Right to Keep and Bear Arms
Freedom of Speech, Religion and Press
The Declaration of Independence - 1776
The Articles of Confederation - 1777
The Constitution for the United States, Its Sources and Its Application - 1789
The Oath of Office - A Historical Guide to Moral Leadership


Two legal terms that are often confused by laypeople are VENUE and JURISDICTION. Venue quite simply is the location in which court is convened.

Jurisdiction has many facets dealing with the various aspects and modalities of law and justice, i.e., Tort (Civil) law, Admiralty/Law Merchant Contract law, Real Property law, Statute law, Criminal Law, and Constitutional law, to name a few of the fields of jurisprudence. The court must be sitting in the proper jurisdition to render Justice. No court has the discretion to hear a case that falls outside of its subject-matter jurisdiction.

Most local courts today sit in the jurisdiction of Admiralty/Law Merchant Contract law utilizing the Uniform Commercial Code as the authority for their moving.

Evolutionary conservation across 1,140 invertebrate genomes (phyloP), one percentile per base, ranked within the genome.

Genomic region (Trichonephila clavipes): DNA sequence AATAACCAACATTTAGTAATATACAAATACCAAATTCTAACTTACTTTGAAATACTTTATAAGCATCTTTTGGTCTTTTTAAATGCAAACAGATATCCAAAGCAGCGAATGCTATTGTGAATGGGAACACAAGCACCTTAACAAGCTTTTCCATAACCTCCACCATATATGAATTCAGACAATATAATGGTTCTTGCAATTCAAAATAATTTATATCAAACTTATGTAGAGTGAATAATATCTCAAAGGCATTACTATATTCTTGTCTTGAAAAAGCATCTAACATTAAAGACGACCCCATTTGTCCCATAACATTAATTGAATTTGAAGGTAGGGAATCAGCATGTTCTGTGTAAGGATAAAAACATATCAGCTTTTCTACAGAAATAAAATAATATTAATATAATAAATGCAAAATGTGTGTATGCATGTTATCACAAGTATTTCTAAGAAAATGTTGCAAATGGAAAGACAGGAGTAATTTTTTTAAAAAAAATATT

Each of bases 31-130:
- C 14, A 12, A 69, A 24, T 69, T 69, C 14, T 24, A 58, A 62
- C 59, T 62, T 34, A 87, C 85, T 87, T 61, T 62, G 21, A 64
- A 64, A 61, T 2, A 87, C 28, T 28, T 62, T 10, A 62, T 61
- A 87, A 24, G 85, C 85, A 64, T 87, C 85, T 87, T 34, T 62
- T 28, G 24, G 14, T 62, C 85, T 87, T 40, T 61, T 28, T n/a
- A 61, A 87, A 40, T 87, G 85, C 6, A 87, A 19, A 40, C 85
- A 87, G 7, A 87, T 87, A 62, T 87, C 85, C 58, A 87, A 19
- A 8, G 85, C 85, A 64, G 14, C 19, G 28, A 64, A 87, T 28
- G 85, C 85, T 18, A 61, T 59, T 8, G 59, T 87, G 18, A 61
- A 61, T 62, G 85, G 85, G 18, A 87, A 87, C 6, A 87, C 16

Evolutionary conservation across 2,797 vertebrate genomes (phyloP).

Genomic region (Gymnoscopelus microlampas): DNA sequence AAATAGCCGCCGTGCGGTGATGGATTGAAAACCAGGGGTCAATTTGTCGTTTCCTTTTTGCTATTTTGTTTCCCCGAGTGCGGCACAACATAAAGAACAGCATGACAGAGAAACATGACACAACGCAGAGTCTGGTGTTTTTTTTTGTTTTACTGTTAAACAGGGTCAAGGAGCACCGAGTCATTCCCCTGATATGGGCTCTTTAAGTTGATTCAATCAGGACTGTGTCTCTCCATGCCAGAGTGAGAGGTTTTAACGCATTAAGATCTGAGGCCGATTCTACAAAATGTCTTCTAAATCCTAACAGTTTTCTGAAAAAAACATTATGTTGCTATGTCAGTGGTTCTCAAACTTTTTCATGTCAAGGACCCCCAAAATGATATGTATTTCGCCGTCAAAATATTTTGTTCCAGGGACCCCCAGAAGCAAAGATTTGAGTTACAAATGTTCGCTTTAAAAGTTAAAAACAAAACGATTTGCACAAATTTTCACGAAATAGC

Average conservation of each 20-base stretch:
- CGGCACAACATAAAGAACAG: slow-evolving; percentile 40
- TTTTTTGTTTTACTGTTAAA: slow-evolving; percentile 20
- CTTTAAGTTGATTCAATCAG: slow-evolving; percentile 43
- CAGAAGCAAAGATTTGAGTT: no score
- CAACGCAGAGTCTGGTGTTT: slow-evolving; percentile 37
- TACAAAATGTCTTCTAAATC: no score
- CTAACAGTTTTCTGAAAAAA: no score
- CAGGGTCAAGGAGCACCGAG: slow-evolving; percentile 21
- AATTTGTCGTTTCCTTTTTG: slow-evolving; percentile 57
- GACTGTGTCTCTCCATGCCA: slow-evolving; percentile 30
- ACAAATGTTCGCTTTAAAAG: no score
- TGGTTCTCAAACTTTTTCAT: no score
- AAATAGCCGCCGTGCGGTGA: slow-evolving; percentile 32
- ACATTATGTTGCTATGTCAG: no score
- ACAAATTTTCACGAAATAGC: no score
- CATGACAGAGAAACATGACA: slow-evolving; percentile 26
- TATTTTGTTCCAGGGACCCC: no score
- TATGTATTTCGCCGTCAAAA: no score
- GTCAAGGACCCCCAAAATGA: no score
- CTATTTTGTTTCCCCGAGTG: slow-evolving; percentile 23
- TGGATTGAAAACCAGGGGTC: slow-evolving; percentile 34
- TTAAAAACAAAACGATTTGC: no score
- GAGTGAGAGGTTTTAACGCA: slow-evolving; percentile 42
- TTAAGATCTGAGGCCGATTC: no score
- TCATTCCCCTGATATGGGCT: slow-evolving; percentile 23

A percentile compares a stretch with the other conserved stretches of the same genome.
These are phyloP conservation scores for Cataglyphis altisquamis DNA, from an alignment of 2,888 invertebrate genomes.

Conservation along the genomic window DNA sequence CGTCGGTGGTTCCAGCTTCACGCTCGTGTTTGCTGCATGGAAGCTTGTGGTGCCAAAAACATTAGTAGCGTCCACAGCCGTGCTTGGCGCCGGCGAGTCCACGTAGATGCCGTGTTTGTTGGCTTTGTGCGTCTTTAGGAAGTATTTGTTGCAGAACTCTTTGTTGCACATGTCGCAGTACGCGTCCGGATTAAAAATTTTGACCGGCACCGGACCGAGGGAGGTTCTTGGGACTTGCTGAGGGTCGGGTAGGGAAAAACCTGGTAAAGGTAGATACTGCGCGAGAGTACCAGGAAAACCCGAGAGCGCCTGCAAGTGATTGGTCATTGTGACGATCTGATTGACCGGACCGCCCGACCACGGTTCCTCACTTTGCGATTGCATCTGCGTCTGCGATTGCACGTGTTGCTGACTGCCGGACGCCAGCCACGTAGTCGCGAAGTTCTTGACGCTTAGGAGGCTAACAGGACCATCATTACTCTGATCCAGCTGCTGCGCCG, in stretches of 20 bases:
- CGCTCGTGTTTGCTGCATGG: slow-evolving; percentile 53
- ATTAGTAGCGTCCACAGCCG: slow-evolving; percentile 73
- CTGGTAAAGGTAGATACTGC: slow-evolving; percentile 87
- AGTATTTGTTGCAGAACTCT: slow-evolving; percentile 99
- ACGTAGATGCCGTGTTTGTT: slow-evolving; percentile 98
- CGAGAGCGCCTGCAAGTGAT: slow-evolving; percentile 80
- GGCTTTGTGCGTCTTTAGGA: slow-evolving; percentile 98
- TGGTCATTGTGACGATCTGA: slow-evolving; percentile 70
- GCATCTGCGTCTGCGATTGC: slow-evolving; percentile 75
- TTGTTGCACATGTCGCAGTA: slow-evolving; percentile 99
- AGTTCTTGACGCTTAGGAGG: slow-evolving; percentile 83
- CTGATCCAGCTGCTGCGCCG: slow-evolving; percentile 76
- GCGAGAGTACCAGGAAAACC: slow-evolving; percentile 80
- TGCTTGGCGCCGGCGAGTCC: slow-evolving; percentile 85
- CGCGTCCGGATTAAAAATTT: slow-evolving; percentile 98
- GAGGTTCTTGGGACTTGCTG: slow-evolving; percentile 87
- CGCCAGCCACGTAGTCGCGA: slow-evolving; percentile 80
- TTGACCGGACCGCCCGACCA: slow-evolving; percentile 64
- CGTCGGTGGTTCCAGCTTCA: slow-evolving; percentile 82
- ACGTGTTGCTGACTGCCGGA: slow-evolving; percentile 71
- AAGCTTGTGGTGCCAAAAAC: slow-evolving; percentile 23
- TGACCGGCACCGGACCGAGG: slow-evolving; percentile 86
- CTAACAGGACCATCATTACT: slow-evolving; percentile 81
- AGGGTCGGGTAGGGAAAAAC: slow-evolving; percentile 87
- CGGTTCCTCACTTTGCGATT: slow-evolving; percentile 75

venue n. 1) the proper or most convenient location for trial of a case. Normally, the venue in a criminal case is the judicial district or county where the crime was committed. For civil cases, venue is usually the district or county which is the residence of a principal defendant, where a contract was executed or is to be performed, or where an accident took place. However, the parties may agree to a different venue for convenience (such as where most witnesses are located). Sometimes a lawsuit is filed in a district or county which is not the proper venue, and if the defendant immediately objects (asks for a change of venue), the court will order transfer of the case to the proper venue. Example: a promissory note states that any suit for collection must be filed in Washington County, Indiana, and the case is filed in Lake County, Indiana. In high profile criminal cases the original venue may be considered not the best venue due to possible prejudice stemming from pre-trial publicity in the area or public sentiment about the case which might impact upon potential jurors. For these various reasons either party may move (ask) for a change of venue, which is up to the discretion of a judge in the court where the case or prosecution was originally filed. Venue is not to be confused with "jurisdiction," which establishes the right to bring a lawsuit (often anywhere within a state) whether or not it is the most convenient or appropriate location.